Here is a video taken from the shore which shows the final phase of the first stage’s braking and water landing.  Note how the spin was arrested at the last instant before touchdown.

In this video, Everyday Astronaut Tim Dodd explains the first stage recovery sequence and what appears to have gone wrong, based upon tweets from Elon Musk after the landing.

After splashing down, the first stage completed all of its safing procedures, allowing a recovery ship to approach it and tow it back to port.  SpaceX has said it will be inspected and, if judged undamaged by the water landing, may be re-flown on a SpaceX in-house mission (but not for a paying customer).

The most likely cause of the accident is failure of the hydraulic pump that powers the grid fins.  In the present design, there is only one pump, so there is no redundancy.  This may be changed to include a second pump, so a single pump failure can be tolerated.


Author: John Walker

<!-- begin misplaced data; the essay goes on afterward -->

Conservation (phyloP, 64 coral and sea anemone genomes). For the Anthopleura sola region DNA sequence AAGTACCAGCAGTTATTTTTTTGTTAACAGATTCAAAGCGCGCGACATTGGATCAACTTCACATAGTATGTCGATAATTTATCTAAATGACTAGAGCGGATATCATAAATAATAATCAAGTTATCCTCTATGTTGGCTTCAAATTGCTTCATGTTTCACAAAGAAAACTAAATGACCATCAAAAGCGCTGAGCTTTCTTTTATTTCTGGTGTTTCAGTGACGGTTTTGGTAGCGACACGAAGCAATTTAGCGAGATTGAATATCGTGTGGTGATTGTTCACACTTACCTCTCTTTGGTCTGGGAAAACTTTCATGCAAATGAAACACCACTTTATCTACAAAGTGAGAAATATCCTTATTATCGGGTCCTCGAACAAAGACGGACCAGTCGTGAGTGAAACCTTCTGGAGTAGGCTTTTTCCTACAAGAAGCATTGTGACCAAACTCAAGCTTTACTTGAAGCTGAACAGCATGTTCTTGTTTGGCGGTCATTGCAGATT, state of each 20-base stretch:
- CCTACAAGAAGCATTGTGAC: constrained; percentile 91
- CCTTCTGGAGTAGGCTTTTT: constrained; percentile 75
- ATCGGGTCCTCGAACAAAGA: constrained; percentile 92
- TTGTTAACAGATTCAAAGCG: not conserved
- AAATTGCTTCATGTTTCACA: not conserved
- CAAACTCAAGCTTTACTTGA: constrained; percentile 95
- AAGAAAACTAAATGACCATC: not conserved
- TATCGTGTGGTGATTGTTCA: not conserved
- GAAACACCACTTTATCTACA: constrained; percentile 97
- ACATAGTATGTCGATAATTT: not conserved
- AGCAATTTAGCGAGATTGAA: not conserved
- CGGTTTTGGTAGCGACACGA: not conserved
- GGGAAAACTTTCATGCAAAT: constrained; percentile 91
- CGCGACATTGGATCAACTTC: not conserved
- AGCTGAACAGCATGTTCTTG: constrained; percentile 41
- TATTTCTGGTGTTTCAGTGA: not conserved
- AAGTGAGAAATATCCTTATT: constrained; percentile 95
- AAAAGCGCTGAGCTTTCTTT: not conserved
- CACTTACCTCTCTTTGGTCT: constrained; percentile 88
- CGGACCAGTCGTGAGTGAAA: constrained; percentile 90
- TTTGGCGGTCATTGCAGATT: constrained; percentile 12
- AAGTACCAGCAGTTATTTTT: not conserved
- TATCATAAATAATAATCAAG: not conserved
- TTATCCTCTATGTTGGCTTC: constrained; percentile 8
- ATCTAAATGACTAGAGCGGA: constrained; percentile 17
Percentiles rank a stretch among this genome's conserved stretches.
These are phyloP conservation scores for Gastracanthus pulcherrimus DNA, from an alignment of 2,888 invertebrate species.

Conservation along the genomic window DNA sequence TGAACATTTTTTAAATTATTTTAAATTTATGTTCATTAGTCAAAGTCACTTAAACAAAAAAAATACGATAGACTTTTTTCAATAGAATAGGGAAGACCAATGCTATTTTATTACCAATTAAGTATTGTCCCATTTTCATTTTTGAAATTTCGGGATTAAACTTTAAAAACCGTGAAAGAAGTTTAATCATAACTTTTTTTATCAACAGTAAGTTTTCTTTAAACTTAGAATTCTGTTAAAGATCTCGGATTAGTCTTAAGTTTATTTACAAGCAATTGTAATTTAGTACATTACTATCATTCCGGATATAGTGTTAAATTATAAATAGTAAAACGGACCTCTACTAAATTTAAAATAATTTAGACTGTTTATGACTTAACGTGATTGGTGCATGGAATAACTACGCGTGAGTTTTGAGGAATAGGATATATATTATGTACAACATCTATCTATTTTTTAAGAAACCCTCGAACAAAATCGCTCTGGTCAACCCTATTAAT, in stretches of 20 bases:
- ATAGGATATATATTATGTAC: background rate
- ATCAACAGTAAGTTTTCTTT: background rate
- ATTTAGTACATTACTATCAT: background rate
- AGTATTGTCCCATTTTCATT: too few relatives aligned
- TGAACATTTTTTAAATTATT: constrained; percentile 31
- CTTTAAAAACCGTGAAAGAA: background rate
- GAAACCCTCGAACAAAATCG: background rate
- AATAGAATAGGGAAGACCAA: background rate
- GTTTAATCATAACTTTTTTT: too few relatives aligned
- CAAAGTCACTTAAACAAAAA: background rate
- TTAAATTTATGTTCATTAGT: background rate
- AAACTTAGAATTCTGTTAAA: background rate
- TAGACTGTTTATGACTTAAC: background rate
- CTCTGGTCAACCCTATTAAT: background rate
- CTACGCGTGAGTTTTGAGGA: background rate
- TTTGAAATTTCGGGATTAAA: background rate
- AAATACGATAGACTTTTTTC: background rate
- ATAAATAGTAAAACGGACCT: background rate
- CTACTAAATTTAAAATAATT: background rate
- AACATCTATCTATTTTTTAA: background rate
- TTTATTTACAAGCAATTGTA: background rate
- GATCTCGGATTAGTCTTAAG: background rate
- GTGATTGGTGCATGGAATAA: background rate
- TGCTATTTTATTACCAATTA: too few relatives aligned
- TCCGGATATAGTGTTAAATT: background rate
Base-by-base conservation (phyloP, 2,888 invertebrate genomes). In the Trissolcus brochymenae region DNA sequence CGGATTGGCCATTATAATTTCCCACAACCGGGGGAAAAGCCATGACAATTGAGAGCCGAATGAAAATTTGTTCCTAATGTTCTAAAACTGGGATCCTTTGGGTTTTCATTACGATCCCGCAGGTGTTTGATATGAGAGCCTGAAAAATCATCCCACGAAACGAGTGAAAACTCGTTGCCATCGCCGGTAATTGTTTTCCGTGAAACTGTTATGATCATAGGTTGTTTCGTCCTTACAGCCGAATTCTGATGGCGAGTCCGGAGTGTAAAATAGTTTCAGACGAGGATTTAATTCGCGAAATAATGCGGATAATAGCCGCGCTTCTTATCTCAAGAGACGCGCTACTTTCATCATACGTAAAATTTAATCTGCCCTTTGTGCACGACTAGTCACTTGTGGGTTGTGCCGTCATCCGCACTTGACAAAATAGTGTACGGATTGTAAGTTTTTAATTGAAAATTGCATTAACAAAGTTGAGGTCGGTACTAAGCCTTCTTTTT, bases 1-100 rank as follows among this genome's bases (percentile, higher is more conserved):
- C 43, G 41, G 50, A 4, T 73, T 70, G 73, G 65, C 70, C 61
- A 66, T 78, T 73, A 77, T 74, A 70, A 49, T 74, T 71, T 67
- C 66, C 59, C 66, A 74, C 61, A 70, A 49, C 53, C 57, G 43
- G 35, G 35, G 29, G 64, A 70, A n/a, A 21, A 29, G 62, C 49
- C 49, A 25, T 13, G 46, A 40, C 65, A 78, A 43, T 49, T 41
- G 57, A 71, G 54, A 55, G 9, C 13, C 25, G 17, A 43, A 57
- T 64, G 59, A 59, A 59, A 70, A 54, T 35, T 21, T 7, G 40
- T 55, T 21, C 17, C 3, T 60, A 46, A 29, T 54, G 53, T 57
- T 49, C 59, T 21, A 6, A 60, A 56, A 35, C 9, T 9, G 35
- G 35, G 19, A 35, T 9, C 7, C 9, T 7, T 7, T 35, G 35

Founder of, Autodesk, Inc., and Marinchip Systems. Author of The Hacker's Diet. Creator of

8 thoughts on “SpaceX CRS-16 Landing Failure”

  1. It stopped spinning nearly at the last second. Presumably, that despin was all engine/thruster rather than the grid fins regaining function.

  2. ctlaw:
    It stopped spinning nearly at the last second. Presumably, that despin was all engine/thruster rather than the grid fins regaining function.

    That looks right.  You can see that the grid fins don’t move at all between the time the spin starts until the impact with the water.  Extending the landing legs (which are a lot bigger and heavier than they look when viewed from the top of the first stage where the camera is located) would also reduce the spin purely due to conservation of angular momentum.  I don’t know how the first stage does roll control when only burning the centre engine during the landing burn.  In a three engine burn you can get roll control by gimbaling the outboard engines, but you can’t do that with just the centre engine.  They may just rely on the cold gas thrusters for the brief time between when the grid fins lose authority and touchdown.